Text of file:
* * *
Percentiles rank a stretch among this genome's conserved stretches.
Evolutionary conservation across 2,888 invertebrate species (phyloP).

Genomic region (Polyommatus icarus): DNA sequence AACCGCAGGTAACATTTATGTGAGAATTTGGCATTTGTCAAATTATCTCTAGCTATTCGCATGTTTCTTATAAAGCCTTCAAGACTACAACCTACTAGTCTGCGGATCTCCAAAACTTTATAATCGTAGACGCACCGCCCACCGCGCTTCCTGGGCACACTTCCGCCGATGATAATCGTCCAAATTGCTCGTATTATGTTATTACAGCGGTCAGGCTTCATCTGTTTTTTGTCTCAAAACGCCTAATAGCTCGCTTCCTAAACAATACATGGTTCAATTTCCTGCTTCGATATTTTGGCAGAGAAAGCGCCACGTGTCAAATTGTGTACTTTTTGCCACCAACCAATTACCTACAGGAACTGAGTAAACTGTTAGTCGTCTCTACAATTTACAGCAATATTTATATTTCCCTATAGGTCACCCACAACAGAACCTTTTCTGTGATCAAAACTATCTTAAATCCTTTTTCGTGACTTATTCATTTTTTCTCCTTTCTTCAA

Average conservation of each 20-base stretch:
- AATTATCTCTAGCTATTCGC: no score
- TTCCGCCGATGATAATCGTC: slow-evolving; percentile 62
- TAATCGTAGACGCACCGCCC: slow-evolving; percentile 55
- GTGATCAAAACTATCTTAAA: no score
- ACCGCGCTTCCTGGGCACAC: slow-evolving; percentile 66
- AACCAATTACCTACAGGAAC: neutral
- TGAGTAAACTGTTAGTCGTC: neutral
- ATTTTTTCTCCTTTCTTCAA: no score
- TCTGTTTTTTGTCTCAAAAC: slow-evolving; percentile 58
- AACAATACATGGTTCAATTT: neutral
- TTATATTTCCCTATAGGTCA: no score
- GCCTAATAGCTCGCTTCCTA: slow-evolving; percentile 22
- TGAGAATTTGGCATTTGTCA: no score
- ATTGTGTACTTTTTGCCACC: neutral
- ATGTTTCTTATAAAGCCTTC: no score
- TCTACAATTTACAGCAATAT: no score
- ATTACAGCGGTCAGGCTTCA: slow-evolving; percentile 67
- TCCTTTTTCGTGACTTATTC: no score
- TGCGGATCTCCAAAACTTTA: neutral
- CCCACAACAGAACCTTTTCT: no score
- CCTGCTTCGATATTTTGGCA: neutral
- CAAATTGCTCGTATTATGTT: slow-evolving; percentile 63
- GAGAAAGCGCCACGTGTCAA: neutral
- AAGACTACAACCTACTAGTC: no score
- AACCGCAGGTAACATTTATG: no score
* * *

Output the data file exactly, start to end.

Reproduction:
Percentiles rank a stretch among this genome's conserved stretches.
Evolutionary conservation across 2,888 invertebrate species (phyloP).

Genomic region (Polyommatus icarus): DNA sequence AACCGCAGGTAACATTTATGTGAGAATTTGGCATTTGTCAAATTATCTCTAGCTATTCGCATGTTTCTTATAAAGCCTTCAAGACTACAACCTACTAGTCTGCGGATCTCCAAAACTTTATAATCGTAGACGCACCGCCCACCGCGCTTCCTGGGCACACTTCCGCCGATGATAATCGTCCAAATTGCTCGTATTATGTTATTACAGCGGTCAGGCTTCATCTGTTTTTTGTCTCAAAACGCCTAATAGCTCGCTTCCTAAACAATACATGGTTCAATTTCCTGCTTCGATATTTTGGCAGAGAAAGCGCCACGTGTCAAATTGTGTACTTTTTGCCACCAACCAATTACCTACAGGAACTGAGTAAACTGTTAGTCGTCTCTACAATTTACAGCAATATTTATATTTCCCTATAGGTCACCCACAACAGAACCTTTTCTGTGATCAAAACTATCTTAAATCCTTTTTCGTGACTTATTCATTTTTTCTCCTTTCTTCAA

Average conservation of each 20-base stretch:
- AATTATCTCTAGCTATTCGC: no score
- TTCCGCCGATGATAATCGTC: slow-evolving; percentile 62
- TAATCGTAGACGCACCGCCC: slow-evolving; percentile 55
- GTGATCAAAACTATCTTAAA: no score
- ACCGCGCTTCCTGGGCACAC: slow-evolving; percentile 66
- AACCAATTACCTACAGGAAC: neutral
- TGAGTAAACTGTTAGTCGTC: neutral
- ATTTTTTCTCCTTTCTTCAA: no score
- TCTGTTTTTTGTCTCAAAAC: slow-evolving; percentile 58
- AACAATACATGGTTCAATTT: neutral
- TTATATTTCCCTATAGGTCA: no score
- GCCTAATAGCTCGCTTCCTA: slow-evolving; percentile 22
- TGAGAATTTGGCATTTGTCA: no score
- ATTGTGTACTTTTTGCCACC: neutral
- ATGTTTCTTATAAAGCCTTC: no score
- TCTACAATTTACAGCAATAT: no score
- ATTACAGCGGTCAGGCTTCA: slow-evolving; percentile 67
- TCCTTTTTCGTGACTTATTC: no score
- TGCGGATCTCCAAAACTTTA: neutral
- CCCACAACAGAACCTTTTCT: no score
- CCTGCTTCGATATTTTGGCA: neutral
- CAAATTGCTCGTATTATGTT: slow-evolving; percentile 63
- GAGAAAGCGCCACGTGTCAA: neutral
- AAGACTACAACCTACTAGTC: no score
- AACCGCAGGTAACATTTATG: no score